670,000 children under 5 years old die, and up to 500,000 children go blind every year from vitamin A deficiency.
The results of vitamin A deficiency may have been discovered by accident by an absolute horror of a man, François Magendie, in 1816. While he is revered as a pioneer of experimental physiology, this is a man who nailed a greyhound to the ground by the ears and paws so that he could perform a dissection on the poor dog while it was still alive, in front of an audience. After dissecting half of the face, he left the animal nailed to the stage overnight to continue the next day.
In an experiment (French, English pp. 483-485), he fed a three-year-old dog nothing but sugar and distilled water. It died on the 32nd day after first going blind in the third week (corneal ulcerations appeared). This was repeated with a second dog. This showed that sugar alone is not enough to keep a dog alive. His reasoning for the experiment was that he wanted to know if it was possible to survive on foods that did not include the "azotic aliments" (chemicals containing nitrogen). Vitamin A is not an azotic molecule, so the experiment missed the mark slightly.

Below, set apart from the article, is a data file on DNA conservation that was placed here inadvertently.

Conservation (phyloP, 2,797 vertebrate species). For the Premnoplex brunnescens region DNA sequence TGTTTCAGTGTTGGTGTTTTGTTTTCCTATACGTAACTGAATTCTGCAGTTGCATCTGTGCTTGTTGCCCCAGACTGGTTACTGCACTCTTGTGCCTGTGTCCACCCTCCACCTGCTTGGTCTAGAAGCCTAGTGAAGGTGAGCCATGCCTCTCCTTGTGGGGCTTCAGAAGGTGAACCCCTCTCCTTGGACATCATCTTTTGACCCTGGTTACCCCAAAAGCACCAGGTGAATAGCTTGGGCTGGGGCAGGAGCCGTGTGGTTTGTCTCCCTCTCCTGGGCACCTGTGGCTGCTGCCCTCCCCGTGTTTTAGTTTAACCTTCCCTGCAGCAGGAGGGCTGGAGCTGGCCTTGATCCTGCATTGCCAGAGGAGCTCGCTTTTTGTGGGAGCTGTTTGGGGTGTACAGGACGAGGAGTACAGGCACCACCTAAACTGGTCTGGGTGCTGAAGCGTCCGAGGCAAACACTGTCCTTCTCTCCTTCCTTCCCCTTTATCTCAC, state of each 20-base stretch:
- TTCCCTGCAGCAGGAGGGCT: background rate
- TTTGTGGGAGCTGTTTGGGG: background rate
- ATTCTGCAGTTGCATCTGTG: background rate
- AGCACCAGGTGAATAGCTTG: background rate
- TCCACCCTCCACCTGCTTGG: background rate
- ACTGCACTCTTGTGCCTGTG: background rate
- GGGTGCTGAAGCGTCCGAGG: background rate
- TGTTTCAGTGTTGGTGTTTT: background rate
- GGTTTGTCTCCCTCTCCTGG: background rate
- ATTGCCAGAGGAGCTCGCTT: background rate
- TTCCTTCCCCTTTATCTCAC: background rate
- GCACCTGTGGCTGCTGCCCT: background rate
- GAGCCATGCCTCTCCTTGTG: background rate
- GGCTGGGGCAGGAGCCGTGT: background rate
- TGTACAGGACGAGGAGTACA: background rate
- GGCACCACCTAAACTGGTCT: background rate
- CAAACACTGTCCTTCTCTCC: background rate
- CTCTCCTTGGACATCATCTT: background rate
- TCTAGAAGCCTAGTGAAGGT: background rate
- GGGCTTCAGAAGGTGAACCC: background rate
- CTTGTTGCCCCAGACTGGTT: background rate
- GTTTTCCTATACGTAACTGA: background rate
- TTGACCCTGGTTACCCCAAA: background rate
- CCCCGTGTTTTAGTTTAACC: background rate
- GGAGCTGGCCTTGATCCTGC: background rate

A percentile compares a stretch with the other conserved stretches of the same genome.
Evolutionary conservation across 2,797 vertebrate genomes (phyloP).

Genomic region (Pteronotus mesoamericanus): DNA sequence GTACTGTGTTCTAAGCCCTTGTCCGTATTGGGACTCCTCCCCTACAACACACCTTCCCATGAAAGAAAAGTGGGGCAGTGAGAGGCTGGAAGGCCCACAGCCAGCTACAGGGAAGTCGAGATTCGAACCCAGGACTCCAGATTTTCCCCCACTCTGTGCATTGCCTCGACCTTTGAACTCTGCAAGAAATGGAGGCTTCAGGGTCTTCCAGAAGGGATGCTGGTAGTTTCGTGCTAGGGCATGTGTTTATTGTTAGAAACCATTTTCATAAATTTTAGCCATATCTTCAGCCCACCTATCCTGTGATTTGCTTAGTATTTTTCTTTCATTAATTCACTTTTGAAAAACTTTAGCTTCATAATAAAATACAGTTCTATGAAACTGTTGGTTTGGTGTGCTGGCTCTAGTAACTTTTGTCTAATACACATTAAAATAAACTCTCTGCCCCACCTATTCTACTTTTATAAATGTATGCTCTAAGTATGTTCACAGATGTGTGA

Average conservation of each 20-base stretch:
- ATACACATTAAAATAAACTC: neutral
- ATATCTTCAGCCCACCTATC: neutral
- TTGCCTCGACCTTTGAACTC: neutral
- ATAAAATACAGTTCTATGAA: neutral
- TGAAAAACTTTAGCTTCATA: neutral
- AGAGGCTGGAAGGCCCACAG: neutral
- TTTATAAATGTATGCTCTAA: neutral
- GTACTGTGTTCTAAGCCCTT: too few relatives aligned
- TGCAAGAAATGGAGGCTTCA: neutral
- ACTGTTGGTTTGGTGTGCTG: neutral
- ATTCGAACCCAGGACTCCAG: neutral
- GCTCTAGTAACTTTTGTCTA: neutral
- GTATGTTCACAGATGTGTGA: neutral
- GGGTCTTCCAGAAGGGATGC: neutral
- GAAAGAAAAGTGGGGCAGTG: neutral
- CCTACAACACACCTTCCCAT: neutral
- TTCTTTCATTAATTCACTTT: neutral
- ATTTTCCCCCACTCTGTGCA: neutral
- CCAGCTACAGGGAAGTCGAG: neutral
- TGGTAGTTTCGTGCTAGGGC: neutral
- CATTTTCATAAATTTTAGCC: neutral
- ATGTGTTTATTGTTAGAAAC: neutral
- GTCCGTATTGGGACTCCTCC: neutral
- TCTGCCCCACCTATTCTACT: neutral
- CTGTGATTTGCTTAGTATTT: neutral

In his next experiment, he then fed two healthy dogs high quality olive oil and nothing else. The dogs died on the 36th day, but no corneal ulcerations appeared this time, showing that there was something in the olive oil, that is not in pure sugar, that is needed for clear eyesight.
We know today that olive oil contains vitamin A.
Apart from full-on blindness caused by corneal ulcerations, night blindness is also common. This is a disease (nyctalopia) where the eyes cannot adjust to low-light conditions.
In 30AD, Aulus Cornelius Celsus wrote a book called De Medicina, in which he suggested that sufferers of night blindness should "anoint their eyeballs with the stuff dripping from a liver whilst roasting, preferably of a he-goat, or failing that of a she-goat; and as well they should eat some of the liver itself". The first part is rubbish, but the second part, almost merely an aside, works, because liver contains vitamin A in high concentration.
In 1852, the French physician Pierre Bitot became chief surgeon of Bordeaux orphanages. Over the next ten years, he catalogued 29 cases of night blindness with xerophthalmia (inability to form tears) in a population of 400 children. his observations were similar with those of another orphanage doctor, João Clemente Mendes of Portugal who observed 24 cases in a population of 202 children.
Bitot noted that the night blindness and xerophthalmia resolved itself in children once they had left the orphanage, but it never occured to him to figure out why. We can surmise today that the orphanage's diet was strictly controlled, and probably poor in comparison to any diet the child would encounter once out of the orphanage's care.